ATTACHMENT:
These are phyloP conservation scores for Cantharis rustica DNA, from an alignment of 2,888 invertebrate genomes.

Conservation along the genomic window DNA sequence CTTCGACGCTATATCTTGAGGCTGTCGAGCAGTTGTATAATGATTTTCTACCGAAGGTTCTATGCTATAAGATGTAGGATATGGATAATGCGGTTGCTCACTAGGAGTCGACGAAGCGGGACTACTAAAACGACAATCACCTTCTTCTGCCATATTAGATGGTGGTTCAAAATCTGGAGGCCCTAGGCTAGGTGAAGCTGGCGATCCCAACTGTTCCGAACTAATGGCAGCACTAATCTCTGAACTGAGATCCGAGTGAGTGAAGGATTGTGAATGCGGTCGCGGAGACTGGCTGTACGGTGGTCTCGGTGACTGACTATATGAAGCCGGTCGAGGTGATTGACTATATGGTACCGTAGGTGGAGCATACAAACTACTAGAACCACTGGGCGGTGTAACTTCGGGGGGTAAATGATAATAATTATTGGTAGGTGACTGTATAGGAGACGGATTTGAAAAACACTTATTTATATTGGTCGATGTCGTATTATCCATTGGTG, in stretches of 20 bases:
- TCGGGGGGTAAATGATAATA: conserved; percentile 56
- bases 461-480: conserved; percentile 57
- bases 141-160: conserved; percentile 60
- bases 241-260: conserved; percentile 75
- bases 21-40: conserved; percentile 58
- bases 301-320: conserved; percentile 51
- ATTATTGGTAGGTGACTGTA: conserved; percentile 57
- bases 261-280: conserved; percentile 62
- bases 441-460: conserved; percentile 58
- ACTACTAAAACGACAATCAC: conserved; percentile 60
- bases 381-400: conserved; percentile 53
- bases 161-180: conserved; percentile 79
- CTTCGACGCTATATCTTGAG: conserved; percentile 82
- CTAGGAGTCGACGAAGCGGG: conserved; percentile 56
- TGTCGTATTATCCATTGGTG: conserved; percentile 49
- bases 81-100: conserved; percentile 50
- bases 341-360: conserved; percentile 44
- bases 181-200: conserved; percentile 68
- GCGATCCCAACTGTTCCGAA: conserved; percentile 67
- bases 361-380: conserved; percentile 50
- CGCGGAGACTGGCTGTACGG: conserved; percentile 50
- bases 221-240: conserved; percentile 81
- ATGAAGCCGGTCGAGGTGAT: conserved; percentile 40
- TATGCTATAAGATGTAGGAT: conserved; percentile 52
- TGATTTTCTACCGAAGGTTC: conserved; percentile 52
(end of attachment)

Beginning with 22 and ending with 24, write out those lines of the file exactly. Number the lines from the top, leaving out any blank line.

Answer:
- bases 361-380: conserved; percentile 50
- CGCGGAGACTGGCTGTACGG: conserved; percentile 50
- bases 221-240: conserved; percentile 81